By Jim Ellis
March 30, 2017 — A new poll continues to show that former Virginia US Rep. Tom Perriello (D-Charlottesville) is pulling even with Lt. Gov. Ralph Northam in the Democratic gubernatorial primary scheduled for mid-June. Until Perriello became a late entry into the statewide campaign, Northam looked to have an easy ride to the party nomination.
Now, the latest Christopher Newport University survey (March 16-26; 831 registered Virginia voters) finds Northam and Perriello tied at 26 percent preference less than three months before the June 13th statewide primary election.
The March poll is the second that the university has commissioned. Their first, in mid to late January (Jan. 15-28; 1,002 registered Virginia voters; 464 self-identified Democrats and Independents who lean Democratic), found Northam holding an 11-point lead over the former congressman but with 59 percent of the primary electorate undecided.
A mid-February Quinnipiac University poll (Feb. 10-15; 989 registered Virginia voters of whom 462 self-identify as Democrats) projected Northam and Perriello tied at 19 percent apiece.
The latest CNU study also arrives at the tie conclusion, and its segmentation provides us better insight about how the primary is beginning to unfold.
With Perriello coming from the party’s left wing, and Northam garnering most establishment Democratic primary voters’ support, the Virginia gubernatorial primary appears to becoming a microcosm of the same political dynamics so prevalent in the Hillary Clinton-Bernie Sanders presidential campaign.
Here, the CNU data portends that Clinton voters break for Northam in a 34-25 percent margin, while Sanders’ supporters lean toward Perriello, 32-21 percent. As this campaign better develops and voters become more familiar with each man, the Clinton-Sanders split is likely to polarize even further.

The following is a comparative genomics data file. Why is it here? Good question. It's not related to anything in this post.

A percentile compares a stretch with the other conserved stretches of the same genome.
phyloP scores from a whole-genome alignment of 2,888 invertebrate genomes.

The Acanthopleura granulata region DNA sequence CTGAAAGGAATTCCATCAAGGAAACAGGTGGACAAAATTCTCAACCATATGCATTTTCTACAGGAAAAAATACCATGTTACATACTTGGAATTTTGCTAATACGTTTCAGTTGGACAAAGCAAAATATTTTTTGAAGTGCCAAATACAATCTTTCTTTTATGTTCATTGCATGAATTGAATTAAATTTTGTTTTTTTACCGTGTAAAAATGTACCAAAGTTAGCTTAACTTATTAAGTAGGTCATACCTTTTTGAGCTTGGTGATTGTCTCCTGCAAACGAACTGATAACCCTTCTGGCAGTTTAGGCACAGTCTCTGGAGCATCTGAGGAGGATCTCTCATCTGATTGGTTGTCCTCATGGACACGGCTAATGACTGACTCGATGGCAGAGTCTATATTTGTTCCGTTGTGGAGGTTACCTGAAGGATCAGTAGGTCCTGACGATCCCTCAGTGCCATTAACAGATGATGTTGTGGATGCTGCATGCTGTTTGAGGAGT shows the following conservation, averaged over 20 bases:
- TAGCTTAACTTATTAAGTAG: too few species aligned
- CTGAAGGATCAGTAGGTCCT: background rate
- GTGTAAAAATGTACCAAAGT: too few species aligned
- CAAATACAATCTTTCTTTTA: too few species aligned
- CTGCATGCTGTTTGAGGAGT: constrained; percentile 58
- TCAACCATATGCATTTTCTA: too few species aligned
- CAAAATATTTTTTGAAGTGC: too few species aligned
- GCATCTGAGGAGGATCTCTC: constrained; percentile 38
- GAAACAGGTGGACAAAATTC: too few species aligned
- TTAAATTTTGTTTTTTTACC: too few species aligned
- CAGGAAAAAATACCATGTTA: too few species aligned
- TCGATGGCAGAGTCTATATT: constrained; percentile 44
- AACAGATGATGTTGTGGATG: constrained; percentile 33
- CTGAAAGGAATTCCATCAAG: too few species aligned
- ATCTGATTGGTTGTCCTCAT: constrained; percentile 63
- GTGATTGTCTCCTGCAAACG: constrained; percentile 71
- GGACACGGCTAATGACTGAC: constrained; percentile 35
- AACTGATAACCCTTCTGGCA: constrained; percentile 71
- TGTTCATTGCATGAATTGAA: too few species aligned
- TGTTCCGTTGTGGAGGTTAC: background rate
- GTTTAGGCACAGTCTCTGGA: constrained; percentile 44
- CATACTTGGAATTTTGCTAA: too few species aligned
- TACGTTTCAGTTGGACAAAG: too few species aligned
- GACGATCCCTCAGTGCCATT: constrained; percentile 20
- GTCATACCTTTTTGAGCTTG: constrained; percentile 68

The geographical cell groups are also telling, and actually harbor better news for Perriello. The fact that he is tied statewide when the northern Virginia vote is breaking for Northam by a 22-14 percent clip gives Perriello ample opportunity for growth. Becoming better known, he should be able to sway the liberal base voter who dominates northern Virginia’s Democratic primary composition.
As expected, Northam does best in his home base in and around the Tidewater region, leading 33-19 percent within the cell sample labeled “Hampton Roads.” Perriello has substantial leads in the Richmond region, which includes most of his old 5th Congressional District (38-27 percent), and in southwest Virginia, 43-23 percent. In this latter case, Northam has the chance to improve his position within what is generally a more moderate to conservative region.
Another growth area for Perriello, which tracks with the reported northern Virginia geographical segmentation, is the ex-congressman maintaining only a one-point 30-29 percent edge over Northam among self-identified liberals. Since Perriello is the more liberal of the two men, he has growth potential within this subset. Conversely, Northam trails among self-identified moderates, 20-23 percent, which gives the lieutenant governor clear growth opportunities.
On the Republican side, former national GOP party chairman Ed Gillespie is developing a commanding lead over Prince William County Board of Supervisors chair Corey Stewart and state Sen. Frank Wagner. According to the 349 self-identified Republicans and those Independents who say they lean toward the GOP, Gillespie jumps to a 38-11-10 percent advantage over Stewart and Wagner, respectively.
The overall sample skews more Democratic, which in this instance is good because it is becoming apparent that the more significant action is in the Dem primary. Christopher Newport did not release its general election ballot test data, but the sample skew suggests that the Democratic candidates will enjoy leads in the various candidate configurations likely sampled.